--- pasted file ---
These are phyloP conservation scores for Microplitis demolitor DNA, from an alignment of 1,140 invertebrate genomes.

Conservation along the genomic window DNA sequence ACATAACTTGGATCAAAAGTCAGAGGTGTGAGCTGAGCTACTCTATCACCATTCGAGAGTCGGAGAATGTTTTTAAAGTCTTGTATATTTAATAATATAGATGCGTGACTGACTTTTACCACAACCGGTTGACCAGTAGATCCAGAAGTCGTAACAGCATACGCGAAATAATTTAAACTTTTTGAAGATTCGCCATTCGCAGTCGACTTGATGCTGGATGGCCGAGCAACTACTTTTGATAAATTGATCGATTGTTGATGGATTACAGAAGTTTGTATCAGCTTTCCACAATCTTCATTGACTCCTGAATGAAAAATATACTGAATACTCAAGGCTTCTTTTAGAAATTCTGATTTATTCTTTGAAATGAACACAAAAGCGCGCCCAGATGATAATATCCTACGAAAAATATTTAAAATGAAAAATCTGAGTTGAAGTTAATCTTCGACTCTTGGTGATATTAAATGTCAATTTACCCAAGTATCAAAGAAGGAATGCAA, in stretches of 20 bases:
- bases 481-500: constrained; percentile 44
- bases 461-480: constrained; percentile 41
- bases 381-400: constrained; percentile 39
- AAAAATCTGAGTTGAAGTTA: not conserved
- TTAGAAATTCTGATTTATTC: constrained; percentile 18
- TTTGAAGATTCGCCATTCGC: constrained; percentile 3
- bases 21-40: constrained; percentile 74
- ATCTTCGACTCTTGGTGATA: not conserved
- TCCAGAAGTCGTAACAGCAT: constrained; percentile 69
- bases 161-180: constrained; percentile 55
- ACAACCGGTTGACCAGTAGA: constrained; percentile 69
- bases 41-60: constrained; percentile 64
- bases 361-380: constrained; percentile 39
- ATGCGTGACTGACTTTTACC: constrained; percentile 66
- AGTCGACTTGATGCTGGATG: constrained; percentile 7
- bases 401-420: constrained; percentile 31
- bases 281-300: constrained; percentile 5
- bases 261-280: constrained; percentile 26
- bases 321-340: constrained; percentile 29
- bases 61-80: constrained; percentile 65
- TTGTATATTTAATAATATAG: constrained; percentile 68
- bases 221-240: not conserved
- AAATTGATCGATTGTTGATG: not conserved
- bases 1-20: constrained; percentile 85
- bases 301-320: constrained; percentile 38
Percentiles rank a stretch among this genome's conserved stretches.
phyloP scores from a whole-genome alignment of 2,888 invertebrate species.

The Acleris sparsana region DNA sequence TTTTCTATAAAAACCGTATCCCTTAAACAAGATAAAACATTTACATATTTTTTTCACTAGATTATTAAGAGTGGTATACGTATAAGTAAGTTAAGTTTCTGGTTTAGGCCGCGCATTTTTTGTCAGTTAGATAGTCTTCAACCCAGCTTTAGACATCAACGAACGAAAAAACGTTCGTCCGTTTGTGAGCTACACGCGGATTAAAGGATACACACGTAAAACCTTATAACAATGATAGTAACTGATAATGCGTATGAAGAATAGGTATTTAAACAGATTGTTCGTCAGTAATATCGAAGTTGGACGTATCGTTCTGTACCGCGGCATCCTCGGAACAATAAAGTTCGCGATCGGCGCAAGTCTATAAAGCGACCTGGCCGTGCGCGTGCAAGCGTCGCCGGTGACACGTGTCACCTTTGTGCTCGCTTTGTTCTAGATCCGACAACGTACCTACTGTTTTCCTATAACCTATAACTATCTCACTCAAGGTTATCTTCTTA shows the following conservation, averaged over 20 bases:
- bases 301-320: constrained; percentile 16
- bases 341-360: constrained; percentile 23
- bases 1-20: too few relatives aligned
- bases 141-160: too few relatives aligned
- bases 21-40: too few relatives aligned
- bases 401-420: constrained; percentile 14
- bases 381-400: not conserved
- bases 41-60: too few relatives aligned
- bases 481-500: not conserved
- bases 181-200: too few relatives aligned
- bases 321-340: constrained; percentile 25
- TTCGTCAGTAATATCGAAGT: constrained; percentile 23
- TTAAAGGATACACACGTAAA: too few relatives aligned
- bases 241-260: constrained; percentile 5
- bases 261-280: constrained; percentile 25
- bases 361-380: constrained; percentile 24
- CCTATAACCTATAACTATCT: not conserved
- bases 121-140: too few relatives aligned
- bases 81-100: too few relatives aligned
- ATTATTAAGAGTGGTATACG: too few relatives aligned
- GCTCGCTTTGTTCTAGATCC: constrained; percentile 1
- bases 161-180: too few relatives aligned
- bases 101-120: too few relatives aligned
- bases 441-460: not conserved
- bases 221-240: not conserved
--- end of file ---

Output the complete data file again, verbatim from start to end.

These are phyloP conservation scores for Microplitis demolitor DNA, from an alignment of 1,140 invertebrate genomes.

Conservation along the genomic window DNA sequence ACATAACTTGGATCAAAAGTCAGAGGTGTGAGCTGAGCTACTCTATCACCATTCGAGAGTCGGAGAATGTTTTTAAAGTCTTGTATATTTAATAATATAGATGCGTGACTGACTTTTACCACAACCGGTTGACCAGTAGATCCAGAAGTCGTAACAGCATACGCGAAATAATTTAAACTTTTTGAAGATTCGCCATTCGCAGTCGACTTGATGCTGGATGGCCGAGCAACTACTTTTGATAAATTGATCGATTGTTGATGGATTACAGAAGTTTGTATCAGCTTTCCACAATCTTCATTGACTCCTGAATGAAAAATATACTGAATACTCAAGGCTTCTTTTAGAAATTCTGATTTATTCTTTGAAATGAACACAAAAGCGCGCCCAGATGATAATATCCTACGAAAAATATTTAAAATGAAAAATCTGAGTTGAAGTTAATCTTCGACTCTTGGTGATATTAAATGTCAATTTACCCAAGTATCAAAGAAGGAATGCAA, in stretches of 20 bases:
- bases 481-500: constrained; percentile 44
- bases 461-480: constrained; percentile 41
- bases 381-400: constrained; percentile 39
- AAAAATCTGAGTTGAAGTTA: not conserved
- TTAGAAATTCTGATTTATTC: constrained; percentile 18
- TTTGAAGATTCGCCATTCGC: constrained; percentile 3
- bases 21-40: constrained; percentile 74
- ATCTTCGACTCTTGGTGATA: not conserved
- TCCAGAAGTCGTAACAGCAT: constrained; percentile 69
- bases 161-180: constrained; percentile 55
- ACAACCGGTTGACCAGTAGA: constrained; percentile 69
- bases 41-60: constrained; percentile 64
- bases 361-380: constrained; percentile 39
- ATGCGTGACTGACTTTTACC: constrained; percentile 66
- AGTCGACTTGATGCTGGATG: constrained; percentile 7
- bases 401-420: constrained; percentile 31
- bases 281-300: constrained; percentile 5
- bases 261-280: constrained; percentile 26
- bases 321-340: constrained; percentile 29
- bases 61-80: constrained; percentile 65
- TTGTATATTTAATAATATAG: constrained; percentile 68
- bases 221-240: not conserved
- AAATTGATCGATTGTTGATG: not conserved
- bases 1-20: constrained; percentile 85
- bases 301-320: constrained; percentile 38
Percentiles rank a stretch among this genome's conserved stretches.
phyloP scores from a whole-genome alignment of 2,888 invertebrate species.

The Acleris sparsana region DNA sequence TTTTCTATAAAAACCGTATCCCTTAAACAAGATAAAACATTTACATATTTTTTTCACTAGATTATTAAGAGTGGTATACGTATAAGTAAGTTAAGTTTCTGGTTTAGGCCGCGCATTTTTTGTCAGTTAGATAGTCTTCAACCCAGCTTTAGACATCAACGAACGAAAAAACGTTCGTCCGTTTGTGAGCTACACGCGGATTAAAGGATACACACGTAAAACCTTATAACAATGATAGTAACTGATAATGCGTATGAAGAATAGGTATTTAAACAGATTGTTCGTCAGTAATATCGAAGTTGGACGTATCGTTCTGTACCGCGGCATCCTCGGAACAATAAAGTTCGCGATCGGCGCAAGTCTATAAAGCGACCTGGCCGTGCGCGTGCAAGCGTCGCCGGTGACACGTGTCACCTTTGTGCTCGCTTTGTTCTAGATCCGACAACGTACCTACTGTTTTCCTATAACCTATAACTATCTCACTCAAGGTTATCTTCTTA shows the following conservation, averaged over 20 bases:
- bases 301-320: constrained; percentile 16
- bases 341-360: constrained; percentile 23
- bases 1-20: too few relatives aligned
- bases 141-160: too few relatives aligned
- bases 21-40: too few relatives aligned
- bases 401-420: constrained; percentile 14
- bases 381-400: not conserved
- bases 41-60: too few relatives aligned
- bases 481-500: not conserved
- bases 181-200: too few relatives aligned
- bases 321-340: constrained; percentile 25
- TTCGTCAGTAATATCGAAGT: constrained; percentile 23
- TTAAAGGATACACACGTAAA: too few relatives aligned
- bases 241-260: constrained; percentile 5
- bases 261-280: constrained; percentile 25
- bases 361-380: constrained; percentile 24
- CCTATAACCTATAACTATCT: not conserved
- bases 121-140: too few relatives aligned
- bases 81-100: too few relatives aligned
- ATTATTAAGAGTGGTATACG: too few relatives aligned
- GCTCGCTTTGTTCTAGATCC: constrained; percentile 1
- bases 161-180: too few relatives aligned
- bases 101-120: too few relatives aligned
- bases 441-460: not conserved
- bases 221-240: not conserved